In 2017, we were lucky enough to partner with BPP on a fascinating piece of work designed to get closer to teenagers using the power of video.
We caught up with BPP’s Marketing Director, Jo Street, as she shares some of the most interesting findings from the research and explains why using video was key to getting “under the skin” of teens.
Q: Thank you very much for joining us today Jo. To start, can you tell us a little bit about the work you conducted with Decidedly?
A: Of course, as one of the thought leaders in the professional education sector, we are constantly looking for new and interesting ways of getting closer to our students to ensure that our offerings are tailored to their needs as well as to those of businesses. We asked Decidedly to help us get closer to 15-16 year olds and explore three key questions: What are teenagers’ lives like? What does their learning journey look like? And most importantly, what is their awareness and perceptions of apprenticeships?
Q: Why did you decide to use video to engage with teens with this project?
A: We decided to use video because it’s a tool that teens use all of the time to communicate, much like the platforms Snapchat and FaceTime. Each day the teens in our community were given video tasks to complete, which spanned from them telling us about their average week, right through to filming video interviews with friends and family. It helped us to gain real depth of insight and build a complete picture of their lives. We also didn’t lose out on capturing their authentic reactions to topics, and we were able to catch their various moods and see them at different moments throughout the day to understand the key influences on their lives.
Q: How did teens respond to the use of video?
A: Using video as a part of the community resulted in record engagement! Over just 7 days, the teens uploaded 180 videos and logged in almost 40 times each. They even became mini moderators, bouncing ideas off each other and even probing each other’s answers. And what’s more, they proactively opened forums to chat about everything from politics to prom.
Q: What did you learn about teens during the research?
A: The research was very valuable and has helped us to get much closer to teens. To begin, we found a teen’s world revolves around personal connections. They like to get their facts from first-hand sources they trust and admire, such as their parents, friends, teachers, role models and interestingly, relatable celebrities. We also learned that they have a growth mindset but at the same time, consider a good work-life balance to be crucial.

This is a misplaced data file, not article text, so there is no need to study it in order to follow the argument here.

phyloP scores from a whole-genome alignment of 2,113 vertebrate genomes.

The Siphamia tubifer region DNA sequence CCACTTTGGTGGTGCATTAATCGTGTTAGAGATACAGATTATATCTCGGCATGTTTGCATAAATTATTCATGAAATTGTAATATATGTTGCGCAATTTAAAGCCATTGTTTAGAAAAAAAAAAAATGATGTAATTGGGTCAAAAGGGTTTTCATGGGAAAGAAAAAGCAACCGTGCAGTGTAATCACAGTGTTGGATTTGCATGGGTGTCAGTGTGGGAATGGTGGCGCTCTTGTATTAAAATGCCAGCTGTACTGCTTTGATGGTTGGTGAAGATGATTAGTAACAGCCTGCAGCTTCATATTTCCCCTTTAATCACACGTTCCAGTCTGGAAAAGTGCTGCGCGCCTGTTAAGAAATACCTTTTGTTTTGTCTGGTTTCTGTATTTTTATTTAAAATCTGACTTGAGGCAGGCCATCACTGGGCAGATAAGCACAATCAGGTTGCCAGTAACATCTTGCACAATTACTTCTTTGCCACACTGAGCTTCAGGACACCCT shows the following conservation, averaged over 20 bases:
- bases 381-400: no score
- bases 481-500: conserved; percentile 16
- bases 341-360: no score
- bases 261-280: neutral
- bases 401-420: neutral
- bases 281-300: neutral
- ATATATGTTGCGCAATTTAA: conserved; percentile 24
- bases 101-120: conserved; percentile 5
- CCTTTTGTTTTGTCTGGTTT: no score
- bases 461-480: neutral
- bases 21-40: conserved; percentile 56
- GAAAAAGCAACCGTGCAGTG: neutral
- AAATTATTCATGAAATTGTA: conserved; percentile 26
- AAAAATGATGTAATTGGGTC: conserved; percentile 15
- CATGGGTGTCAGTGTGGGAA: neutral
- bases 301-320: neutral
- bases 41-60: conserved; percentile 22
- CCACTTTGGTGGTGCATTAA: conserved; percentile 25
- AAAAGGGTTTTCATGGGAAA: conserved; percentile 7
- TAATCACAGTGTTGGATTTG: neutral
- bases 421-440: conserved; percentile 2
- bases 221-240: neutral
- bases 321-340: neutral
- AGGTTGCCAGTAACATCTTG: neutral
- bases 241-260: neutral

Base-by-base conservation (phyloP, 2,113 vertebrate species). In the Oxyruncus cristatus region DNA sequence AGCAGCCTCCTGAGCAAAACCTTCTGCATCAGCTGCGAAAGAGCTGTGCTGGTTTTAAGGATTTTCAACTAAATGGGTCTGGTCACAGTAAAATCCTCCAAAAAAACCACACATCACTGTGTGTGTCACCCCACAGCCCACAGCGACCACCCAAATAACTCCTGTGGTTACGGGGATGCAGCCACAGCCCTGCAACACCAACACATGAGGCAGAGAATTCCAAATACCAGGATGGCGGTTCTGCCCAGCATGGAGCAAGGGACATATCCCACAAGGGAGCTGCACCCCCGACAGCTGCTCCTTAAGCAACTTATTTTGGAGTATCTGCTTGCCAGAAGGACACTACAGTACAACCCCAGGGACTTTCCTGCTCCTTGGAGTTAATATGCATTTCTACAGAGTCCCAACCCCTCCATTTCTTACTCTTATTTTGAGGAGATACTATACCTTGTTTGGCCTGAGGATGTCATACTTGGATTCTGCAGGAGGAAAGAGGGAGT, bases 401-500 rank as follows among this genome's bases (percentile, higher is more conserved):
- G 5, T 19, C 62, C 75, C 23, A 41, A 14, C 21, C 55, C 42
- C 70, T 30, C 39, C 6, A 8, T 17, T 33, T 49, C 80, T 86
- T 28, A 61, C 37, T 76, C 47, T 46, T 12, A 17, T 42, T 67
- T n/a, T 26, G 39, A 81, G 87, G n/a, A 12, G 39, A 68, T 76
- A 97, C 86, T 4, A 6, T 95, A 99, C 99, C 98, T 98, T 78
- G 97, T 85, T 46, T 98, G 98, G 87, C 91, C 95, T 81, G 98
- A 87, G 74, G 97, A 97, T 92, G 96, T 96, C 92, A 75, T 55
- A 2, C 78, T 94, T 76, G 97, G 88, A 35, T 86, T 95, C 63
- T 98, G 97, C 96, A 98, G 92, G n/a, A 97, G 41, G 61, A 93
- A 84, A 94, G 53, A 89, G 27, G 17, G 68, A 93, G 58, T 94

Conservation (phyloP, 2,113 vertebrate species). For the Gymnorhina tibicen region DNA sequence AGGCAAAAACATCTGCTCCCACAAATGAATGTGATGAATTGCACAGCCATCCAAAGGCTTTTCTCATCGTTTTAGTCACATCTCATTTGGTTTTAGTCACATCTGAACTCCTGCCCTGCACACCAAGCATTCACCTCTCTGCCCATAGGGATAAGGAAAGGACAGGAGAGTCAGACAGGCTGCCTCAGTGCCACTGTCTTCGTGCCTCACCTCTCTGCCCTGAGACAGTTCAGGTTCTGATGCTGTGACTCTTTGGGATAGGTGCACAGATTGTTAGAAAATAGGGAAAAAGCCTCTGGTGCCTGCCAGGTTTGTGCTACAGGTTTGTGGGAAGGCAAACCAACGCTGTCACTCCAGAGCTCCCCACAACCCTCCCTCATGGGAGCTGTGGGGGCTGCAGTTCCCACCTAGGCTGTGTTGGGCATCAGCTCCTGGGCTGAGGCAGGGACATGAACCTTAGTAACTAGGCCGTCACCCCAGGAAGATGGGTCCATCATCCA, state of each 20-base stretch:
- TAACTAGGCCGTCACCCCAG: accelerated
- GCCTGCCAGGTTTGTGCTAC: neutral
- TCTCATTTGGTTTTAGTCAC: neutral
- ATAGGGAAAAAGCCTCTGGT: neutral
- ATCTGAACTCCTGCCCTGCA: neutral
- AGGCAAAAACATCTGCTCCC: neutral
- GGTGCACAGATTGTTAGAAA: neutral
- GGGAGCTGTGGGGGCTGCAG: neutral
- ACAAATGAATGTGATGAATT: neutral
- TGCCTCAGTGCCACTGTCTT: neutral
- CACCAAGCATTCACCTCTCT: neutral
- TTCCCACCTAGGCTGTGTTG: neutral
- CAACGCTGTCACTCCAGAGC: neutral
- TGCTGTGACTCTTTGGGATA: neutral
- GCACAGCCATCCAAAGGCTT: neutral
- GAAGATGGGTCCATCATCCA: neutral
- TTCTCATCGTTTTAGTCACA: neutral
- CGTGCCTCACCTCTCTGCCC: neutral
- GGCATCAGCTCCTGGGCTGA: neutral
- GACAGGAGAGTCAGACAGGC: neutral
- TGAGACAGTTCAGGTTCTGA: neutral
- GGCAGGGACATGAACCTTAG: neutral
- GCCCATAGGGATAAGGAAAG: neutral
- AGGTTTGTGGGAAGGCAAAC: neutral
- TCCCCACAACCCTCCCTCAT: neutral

It was also interesting to see that teens are very motivated by seeing the tangible measurements of their hard work. From good grades to awards, they value acknowledgment. Finally, we found that teens and parents alike see apprenticeships as a smart and viable path for the future; yet many still have misconceptions about what apprenticeships involve, with a significant proportion believing that this route is only suitable for practical or vocational jobs.
Q: How will BPP capitalise on the findings of the research?
A: Decidedly produced several videos conveying key insights of the research, and we have used these to help land the findings with internal departments, which has shaped decisions at every level of the organisation. The research has influenced our marketing and communications strategy, and the language, media and channels we use for this age group. It’s also shaping the design and delivery of our programmes, particularly around the role of digital.
What’s more, when we tell our business partners that we have done this work it helps to demonstrate our commitment to really understanding our audiences and designing programmes that are based on insight, not instinct.
We’re hoping that this interview with BPP inspired you to start thinking about how you could use video in your own research! For us, this was a fascinating project that really opened our eyes to what is possible in the digital world, and we have developed 5 tips for incorporating video into your own research (keep an eye out for this upcoming blog post).
In the meantime, if you have any thoughts or questions, contact us!